Guide to Custodial Accounts and How They Work

By Marcy Lovitch · October 18, 2023 · 10 minute read

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Guide to Custodial Accounts and How They Work

Many parents want to save for their child’s future. One way to do this is by setting up a custodial account. This type of account specifically allows an adult to put money into a savings or investment account for a minor, which they can then access once they reach adulthood.

Custodial accounts can be a great way to give a child a financial gift. These funds can eventually be used for such expenses as their education, a car, wedding, renting an apartment, or even buying a home. If college is a particular goal, you can even open a custodial account designed for this very purpose.

If you’re considering opening up a custodial account for a young person, read on to learn what a custodial account is, the different types, and how they operate.

What is a Custodial Account?

A custodial account is savings or an investment account, established with a bank, brokerage firm, or mutual fund company, that’s managed by an adult on behalf of a minor, also known as the beneficiary.

Custodial accounts typically allow a parent, grandparent, family friend, or guardian to start saving for the child, until they reach adulthood, which depending on the state of residence, could be 18, 21, or even 25 years of age.

Even though the custodian manages and oversees the funds, the account is in the child’s name. Once the child reaches adulthood, the account legally transfers to their control.

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How Custodial Accounts Work

Opening a custodial account is simple. You can likely start one with almost any financial institution, brokerage firm, or mutual fund company. All a custodian probably needs to establish one is to provide basic personal information about themselves and the child. Once a custodial account is created, the adult can start contributing funds into the account.

The financial institution sets the terms of the account, which may include a minimum balance, maintenance fees, and initial investment requirements, among other stipulations. Individuals can usually contribute as much as they want to a custodial account, but there’s a federal cap on how much you can contribute that’s free of the gift tax imposed by the IRS. In 2023, this amount is up to $17,000 for individuals and $34,000 for married couples per child, per year.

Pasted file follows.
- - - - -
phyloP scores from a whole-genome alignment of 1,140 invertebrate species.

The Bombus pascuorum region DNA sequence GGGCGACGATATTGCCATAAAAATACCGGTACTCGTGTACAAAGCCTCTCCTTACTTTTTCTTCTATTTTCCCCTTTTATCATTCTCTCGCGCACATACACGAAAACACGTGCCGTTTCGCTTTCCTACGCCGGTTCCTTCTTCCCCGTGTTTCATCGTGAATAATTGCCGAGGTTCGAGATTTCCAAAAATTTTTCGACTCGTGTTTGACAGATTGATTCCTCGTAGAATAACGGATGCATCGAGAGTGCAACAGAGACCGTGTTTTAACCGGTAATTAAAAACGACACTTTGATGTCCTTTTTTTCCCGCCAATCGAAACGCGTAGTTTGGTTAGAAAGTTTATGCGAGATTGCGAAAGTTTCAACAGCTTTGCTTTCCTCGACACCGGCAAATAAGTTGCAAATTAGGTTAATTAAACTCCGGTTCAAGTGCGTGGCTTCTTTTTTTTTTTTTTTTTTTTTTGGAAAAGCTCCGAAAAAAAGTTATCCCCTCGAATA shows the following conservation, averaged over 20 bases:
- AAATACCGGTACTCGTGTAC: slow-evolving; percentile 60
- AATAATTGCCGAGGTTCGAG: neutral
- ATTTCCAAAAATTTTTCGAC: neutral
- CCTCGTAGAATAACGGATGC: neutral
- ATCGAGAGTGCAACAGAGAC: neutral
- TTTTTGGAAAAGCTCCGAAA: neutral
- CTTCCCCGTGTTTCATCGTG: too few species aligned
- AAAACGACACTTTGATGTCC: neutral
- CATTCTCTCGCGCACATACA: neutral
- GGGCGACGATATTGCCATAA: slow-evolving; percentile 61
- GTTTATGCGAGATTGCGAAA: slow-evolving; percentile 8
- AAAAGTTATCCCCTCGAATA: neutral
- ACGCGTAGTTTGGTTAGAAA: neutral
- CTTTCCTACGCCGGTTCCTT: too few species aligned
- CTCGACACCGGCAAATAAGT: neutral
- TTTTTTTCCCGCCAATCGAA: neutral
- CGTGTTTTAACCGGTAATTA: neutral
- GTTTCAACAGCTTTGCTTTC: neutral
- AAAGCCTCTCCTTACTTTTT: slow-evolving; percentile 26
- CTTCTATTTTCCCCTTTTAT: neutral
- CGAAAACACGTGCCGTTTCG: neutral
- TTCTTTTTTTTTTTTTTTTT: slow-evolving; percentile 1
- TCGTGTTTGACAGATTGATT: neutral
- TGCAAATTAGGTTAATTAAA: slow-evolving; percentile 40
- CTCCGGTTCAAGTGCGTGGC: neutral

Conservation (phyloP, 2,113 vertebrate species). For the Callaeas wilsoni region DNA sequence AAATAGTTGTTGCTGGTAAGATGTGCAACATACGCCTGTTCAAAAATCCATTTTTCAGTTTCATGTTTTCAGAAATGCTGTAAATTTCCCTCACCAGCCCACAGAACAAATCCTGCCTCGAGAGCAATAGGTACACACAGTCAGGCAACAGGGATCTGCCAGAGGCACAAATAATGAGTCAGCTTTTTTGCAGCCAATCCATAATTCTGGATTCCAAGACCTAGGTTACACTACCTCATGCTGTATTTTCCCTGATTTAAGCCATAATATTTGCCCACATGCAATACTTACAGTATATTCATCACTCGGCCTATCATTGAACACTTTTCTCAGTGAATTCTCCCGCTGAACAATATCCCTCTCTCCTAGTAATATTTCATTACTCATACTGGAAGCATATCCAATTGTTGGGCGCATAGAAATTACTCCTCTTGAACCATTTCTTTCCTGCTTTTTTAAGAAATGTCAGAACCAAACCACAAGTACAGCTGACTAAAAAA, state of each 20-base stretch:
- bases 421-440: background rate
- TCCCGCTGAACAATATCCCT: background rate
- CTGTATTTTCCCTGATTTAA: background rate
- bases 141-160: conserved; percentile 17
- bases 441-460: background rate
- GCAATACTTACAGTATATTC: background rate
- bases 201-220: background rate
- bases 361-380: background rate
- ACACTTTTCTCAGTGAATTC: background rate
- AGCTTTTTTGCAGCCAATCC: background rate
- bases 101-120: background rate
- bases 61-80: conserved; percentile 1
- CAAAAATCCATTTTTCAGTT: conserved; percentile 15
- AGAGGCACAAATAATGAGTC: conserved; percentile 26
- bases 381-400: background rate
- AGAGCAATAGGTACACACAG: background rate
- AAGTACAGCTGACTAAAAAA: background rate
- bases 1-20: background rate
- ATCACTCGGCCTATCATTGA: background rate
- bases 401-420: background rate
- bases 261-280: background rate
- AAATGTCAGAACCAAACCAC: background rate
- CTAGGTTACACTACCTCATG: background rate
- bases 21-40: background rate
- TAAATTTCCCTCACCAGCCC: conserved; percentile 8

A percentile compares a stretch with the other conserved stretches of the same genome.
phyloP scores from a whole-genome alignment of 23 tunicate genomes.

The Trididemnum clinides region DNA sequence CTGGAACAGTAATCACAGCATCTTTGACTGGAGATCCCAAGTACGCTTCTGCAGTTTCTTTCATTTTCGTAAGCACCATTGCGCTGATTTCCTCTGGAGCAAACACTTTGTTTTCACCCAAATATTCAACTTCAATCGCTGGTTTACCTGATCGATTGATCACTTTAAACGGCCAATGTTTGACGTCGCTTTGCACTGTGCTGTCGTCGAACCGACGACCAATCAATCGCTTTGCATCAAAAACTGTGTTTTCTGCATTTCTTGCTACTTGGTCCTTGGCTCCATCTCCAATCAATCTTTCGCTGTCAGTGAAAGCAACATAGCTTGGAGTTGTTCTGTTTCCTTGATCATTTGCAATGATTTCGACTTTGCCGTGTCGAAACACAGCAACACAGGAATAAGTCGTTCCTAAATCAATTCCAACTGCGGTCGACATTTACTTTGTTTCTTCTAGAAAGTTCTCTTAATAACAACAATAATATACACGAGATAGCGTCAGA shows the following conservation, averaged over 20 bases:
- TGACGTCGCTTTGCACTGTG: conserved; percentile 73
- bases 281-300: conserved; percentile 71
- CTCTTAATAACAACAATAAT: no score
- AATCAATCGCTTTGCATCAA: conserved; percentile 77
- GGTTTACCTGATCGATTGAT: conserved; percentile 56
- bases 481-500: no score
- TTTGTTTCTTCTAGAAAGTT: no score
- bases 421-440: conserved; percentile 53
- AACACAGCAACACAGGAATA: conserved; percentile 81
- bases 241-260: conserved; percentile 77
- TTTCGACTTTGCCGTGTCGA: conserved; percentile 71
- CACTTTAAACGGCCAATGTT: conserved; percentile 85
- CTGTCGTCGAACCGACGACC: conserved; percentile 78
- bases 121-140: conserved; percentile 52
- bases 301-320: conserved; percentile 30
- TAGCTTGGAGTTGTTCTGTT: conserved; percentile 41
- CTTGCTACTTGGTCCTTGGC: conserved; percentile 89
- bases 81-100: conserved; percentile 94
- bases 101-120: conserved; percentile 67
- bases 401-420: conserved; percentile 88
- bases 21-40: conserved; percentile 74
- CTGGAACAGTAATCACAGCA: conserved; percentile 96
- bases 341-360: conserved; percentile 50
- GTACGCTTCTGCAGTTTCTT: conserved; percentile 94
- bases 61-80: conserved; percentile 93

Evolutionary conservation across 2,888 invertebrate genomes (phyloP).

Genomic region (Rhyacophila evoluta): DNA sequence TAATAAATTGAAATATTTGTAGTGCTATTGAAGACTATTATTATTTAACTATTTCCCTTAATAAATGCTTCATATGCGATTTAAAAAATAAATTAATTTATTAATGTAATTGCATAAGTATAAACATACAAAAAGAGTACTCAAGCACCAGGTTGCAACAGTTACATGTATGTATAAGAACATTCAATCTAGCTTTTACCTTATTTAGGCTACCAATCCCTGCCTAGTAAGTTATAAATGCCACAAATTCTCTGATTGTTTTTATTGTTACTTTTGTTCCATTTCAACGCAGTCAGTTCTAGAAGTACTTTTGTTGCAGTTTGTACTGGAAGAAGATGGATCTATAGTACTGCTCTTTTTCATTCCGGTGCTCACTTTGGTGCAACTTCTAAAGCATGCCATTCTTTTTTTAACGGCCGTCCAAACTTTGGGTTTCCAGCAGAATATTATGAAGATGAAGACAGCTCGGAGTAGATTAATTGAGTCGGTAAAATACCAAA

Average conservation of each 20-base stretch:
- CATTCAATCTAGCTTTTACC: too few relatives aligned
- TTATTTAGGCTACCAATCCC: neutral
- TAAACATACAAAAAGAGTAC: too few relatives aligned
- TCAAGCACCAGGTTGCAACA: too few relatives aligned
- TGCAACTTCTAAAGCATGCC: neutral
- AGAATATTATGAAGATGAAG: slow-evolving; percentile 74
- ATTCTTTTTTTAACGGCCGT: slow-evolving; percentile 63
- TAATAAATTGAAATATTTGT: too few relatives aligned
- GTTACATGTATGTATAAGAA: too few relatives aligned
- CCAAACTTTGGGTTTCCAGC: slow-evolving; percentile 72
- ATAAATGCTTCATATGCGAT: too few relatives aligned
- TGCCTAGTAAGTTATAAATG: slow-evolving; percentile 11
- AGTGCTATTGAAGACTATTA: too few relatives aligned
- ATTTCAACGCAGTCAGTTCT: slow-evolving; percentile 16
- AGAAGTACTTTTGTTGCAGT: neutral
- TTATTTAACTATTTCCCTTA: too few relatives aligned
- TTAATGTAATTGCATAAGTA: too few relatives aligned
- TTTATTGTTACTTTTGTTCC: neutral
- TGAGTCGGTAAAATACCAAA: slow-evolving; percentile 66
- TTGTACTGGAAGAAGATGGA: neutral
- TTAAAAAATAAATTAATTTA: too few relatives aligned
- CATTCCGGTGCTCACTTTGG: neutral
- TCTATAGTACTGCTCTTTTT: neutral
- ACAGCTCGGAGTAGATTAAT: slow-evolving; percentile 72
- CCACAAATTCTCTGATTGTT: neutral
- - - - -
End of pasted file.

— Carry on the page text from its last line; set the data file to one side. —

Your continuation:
Custodial bank accounts usually come with protections for the beneficiary. While the custodian can withdraw money from the account, legally the money must only be used to benefit the minor. This means the adult in charge of the account can’t use the funds for their own personal reasons. Additionally, any contribution made becomes the property of the child, so transactions can’t be changed or reversed.

A monthly contribution to a custodial account can make a big difference in a child’s life because the money can substantially accumulate over the years. According to Fidelity Investments, starting to contribute $50 a month to a custodial account when a child is 5 years old can result in $21,000 once that child reaches age 21. Put in $150 a month and that amount goes up to $63,000, while $250 a month clocks in at $104,900.

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Types of Custodial Accounts

There are two main types of custodial accounts: the Uniform Gift to Minors Act (UGMA) and the Uniform Transfers to Minors Act (UTMA). While both have the same objective and eliminate the need to start a trust, they work in slightly different ways. Another option is the Coverdell ESA and 529 accounts that can help with saving for college.

Uniform Gift to Minors Act (UGMA)

The Uniform Gift to Minors Act (UGMA), established in 1956, is a custodial account that grants adults the opportunity to give or transfer many different kinds of financial assets to a child. Here’s what is important to know:

•   Besides cash, assets in an UGMA account can include individual stocks, index funds, bonds, mutual funds, and insurance policies.